On July 23, 2014, the Health Resources and Services Administration (“HRSA”) issued an “interpretive rule” entitled “Implementation of the Exclusion of Orphan Drugs for Certain Covered Entities under the 340B Program” (the “Interpretive Rule”).[1] The Interpretive Rule follows the ruling by the U.S. District Court for the District of Columbia on May 23, 2014, that vacated the final rule previously released by HRSA on the treatment of orphan drugs under the 340B program (the “Final Rule”).[2]

By way of background, the 340B program, created in 1992 and administered by HRSA, requires drug manufacturers to give discounts to entities covered under the law—known as “Covered Entities”—in order to have their drugs covered by Medicaid. The Affordable Care Act, along with the Medicare and Medicaid Extenders Act of 2010, expanded the definition of Covered Entities to include critical access hospitals, free-standing cancer hospitals, rural referral centers, and sole community hospitals. For these categories of Covered Entities only, drugs designated by the Food and Drug Administration as drugs “for a rare disease or condition” (“Orphan Drugs”) are excluded from covered outpatient drugs subject to mandatory 340B pricing requirements (the “340B Orphan Drug Exclusion”).[3] Other Covered Entities, such as disproportionate share hospitals, are not subject to the Orphan Drug Exclusion.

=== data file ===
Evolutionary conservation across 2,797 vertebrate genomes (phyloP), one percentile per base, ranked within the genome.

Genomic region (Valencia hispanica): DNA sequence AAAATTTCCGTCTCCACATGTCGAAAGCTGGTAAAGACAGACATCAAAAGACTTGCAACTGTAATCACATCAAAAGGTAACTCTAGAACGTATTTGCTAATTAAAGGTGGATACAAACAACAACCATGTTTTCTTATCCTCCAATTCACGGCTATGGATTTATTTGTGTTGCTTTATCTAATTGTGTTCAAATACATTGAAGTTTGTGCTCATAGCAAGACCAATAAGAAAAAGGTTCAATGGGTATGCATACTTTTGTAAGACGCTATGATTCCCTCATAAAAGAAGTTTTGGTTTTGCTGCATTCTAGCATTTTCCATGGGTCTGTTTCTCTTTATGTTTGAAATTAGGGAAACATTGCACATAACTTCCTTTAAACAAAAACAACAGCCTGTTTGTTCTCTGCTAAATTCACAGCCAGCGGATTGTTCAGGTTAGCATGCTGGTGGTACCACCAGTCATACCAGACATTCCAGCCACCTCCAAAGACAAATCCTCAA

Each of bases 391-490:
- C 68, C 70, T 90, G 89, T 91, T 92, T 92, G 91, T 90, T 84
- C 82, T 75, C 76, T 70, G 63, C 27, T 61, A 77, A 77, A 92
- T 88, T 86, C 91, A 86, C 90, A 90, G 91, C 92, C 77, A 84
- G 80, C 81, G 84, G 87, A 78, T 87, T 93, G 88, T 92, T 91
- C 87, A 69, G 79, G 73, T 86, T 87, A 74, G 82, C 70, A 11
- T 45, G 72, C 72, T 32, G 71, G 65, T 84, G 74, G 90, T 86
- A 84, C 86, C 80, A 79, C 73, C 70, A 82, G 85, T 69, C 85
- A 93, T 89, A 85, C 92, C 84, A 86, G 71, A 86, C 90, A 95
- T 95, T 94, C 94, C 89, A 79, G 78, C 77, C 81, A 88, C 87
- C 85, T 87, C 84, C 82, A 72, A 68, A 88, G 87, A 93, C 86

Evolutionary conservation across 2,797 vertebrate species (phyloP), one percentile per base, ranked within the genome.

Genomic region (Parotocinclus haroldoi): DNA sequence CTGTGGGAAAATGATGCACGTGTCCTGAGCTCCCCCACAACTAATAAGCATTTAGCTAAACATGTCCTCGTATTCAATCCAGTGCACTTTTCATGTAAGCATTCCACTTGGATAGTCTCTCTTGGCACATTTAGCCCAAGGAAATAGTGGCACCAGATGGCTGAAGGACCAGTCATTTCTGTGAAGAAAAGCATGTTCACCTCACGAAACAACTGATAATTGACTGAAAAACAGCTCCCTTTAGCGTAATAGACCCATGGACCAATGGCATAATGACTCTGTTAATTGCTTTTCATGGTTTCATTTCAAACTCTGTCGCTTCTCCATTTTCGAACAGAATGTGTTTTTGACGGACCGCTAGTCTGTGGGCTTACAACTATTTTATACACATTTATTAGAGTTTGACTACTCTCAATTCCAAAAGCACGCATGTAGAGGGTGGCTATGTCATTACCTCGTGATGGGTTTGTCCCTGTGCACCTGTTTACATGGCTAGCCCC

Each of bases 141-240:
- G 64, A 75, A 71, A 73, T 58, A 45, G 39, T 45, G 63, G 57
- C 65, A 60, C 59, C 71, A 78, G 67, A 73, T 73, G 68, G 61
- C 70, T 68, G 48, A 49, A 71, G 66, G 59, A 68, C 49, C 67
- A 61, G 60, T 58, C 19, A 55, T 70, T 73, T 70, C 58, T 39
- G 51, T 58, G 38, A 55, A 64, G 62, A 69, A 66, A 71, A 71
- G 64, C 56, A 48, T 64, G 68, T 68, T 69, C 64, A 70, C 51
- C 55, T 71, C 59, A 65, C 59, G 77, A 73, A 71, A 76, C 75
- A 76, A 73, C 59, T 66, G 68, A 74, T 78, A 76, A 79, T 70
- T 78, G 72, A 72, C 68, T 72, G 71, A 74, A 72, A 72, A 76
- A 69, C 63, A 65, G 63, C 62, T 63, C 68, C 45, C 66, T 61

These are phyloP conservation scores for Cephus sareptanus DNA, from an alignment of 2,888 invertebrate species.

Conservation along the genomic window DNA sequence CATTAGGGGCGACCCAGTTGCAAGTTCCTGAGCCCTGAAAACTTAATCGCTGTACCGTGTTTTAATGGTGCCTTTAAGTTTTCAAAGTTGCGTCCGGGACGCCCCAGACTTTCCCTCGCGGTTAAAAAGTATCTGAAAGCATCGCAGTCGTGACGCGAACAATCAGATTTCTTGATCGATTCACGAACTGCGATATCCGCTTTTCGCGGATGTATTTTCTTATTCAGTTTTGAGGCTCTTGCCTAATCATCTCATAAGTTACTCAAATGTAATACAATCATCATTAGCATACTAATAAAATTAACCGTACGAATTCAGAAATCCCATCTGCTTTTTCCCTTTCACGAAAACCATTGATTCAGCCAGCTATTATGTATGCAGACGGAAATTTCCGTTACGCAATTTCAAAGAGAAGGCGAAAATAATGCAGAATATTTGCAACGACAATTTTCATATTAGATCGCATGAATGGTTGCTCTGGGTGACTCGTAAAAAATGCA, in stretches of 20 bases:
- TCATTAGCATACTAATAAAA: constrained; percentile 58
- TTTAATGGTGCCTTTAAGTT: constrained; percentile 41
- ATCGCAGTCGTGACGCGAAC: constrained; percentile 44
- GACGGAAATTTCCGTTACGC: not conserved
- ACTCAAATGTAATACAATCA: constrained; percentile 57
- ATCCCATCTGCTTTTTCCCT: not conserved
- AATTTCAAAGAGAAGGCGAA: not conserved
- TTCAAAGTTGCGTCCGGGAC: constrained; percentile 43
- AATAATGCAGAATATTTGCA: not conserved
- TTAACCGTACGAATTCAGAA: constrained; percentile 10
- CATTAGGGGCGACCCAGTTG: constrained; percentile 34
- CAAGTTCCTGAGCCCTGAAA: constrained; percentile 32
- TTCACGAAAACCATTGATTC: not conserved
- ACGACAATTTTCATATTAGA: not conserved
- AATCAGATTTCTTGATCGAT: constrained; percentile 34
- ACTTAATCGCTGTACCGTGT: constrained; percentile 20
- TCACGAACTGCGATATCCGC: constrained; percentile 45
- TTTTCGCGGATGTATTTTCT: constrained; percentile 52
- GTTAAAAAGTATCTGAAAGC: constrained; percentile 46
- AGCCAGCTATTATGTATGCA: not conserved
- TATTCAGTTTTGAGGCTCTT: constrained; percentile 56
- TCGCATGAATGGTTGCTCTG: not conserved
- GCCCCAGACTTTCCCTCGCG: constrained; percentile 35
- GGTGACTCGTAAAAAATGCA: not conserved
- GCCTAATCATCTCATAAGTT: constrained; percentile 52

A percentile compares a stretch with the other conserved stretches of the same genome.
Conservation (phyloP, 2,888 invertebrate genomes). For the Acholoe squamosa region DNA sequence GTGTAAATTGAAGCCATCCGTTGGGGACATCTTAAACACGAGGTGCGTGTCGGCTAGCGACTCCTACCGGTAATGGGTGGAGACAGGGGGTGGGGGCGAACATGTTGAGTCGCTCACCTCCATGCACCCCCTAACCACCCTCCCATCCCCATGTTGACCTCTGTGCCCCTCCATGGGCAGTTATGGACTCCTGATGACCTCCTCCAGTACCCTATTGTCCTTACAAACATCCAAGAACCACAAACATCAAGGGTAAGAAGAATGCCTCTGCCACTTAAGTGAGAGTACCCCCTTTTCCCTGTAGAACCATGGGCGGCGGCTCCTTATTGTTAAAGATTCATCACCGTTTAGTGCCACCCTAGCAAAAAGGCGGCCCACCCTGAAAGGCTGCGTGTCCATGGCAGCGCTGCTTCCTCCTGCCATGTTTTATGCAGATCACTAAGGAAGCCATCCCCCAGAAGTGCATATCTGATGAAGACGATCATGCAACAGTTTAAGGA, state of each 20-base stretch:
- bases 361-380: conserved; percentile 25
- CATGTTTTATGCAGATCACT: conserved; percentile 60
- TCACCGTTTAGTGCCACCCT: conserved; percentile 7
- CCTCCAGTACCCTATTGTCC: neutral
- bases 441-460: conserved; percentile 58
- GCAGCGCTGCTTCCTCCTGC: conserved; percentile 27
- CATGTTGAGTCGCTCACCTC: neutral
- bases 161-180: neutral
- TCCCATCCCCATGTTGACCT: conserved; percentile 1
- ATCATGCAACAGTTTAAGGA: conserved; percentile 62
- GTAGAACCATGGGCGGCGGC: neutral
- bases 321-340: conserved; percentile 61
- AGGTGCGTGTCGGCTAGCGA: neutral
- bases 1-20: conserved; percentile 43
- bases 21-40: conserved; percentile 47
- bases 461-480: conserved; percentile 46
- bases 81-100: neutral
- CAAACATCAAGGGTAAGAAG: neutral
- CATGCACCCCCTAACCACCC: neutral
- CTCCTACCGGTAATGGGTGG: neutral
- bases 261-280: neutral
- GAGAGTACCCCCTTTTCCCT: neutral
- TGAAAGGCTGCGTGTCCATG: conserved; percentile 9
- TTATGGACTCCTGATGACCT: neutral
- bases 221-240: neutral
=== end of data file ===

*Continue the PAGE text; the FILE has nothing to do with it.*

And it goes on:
Interpretive Rule on Orphan Drugs in the 340B Drug Pricing Program

Consistent with the now vacated Final Rule, the Interpretive Rule states that the 340B Orphan Drug Exclusion only excludes Orphan Drugs when those drugs are “transferred, prescribed, sold, or otherwise used for the rare condition or disease,” for which the drug was designated orphan status. For example, even though Prozac (fluoxetine) is an Orphan Drug for the treatment of autism, under HRSA’s interpretation of the 340B Orphan Drug Exclusion, a Covered Entity subject to the 340B Orphan Drug Exclusion may purchase Prozac for its eligible patients at the 340B discount price when it is prescribed for depression, a non-orphan condition.[4] To support its position, HRSA states that its interpretation is consistent with the FDA’s interpretation of the orphan drug provisions in the Federal Food, Drug, and Cosmetic Act, including the FDA’s application of incentives for the development of orphan drugs (e.g., market exclusivity, tax credit, user fee exemption) to only the use of the drug intended to treat the rare disease or condition and not non-orphan drug indications.

The Interpretive Rule also discusses Section 340B’s requirement that prohibits certain hospitals, including free-standing cancer hospitals subject to the 340B Orphan Drug Exclusion, from purchasing covered outpatient drugs through a group purchasing organization (“GPO”). As with the Final Rule, the Interpretive Rule states that this prohibition does not apply to Orphan Drugs when they are used for the orphan designated rare condition or disease. Therefore, free-standing cancer hospitals can use a GPO to purchase an Orphan Drug for such rare condition or disease but cannot use a GPO when the drug is being used for other non-orphan purposes.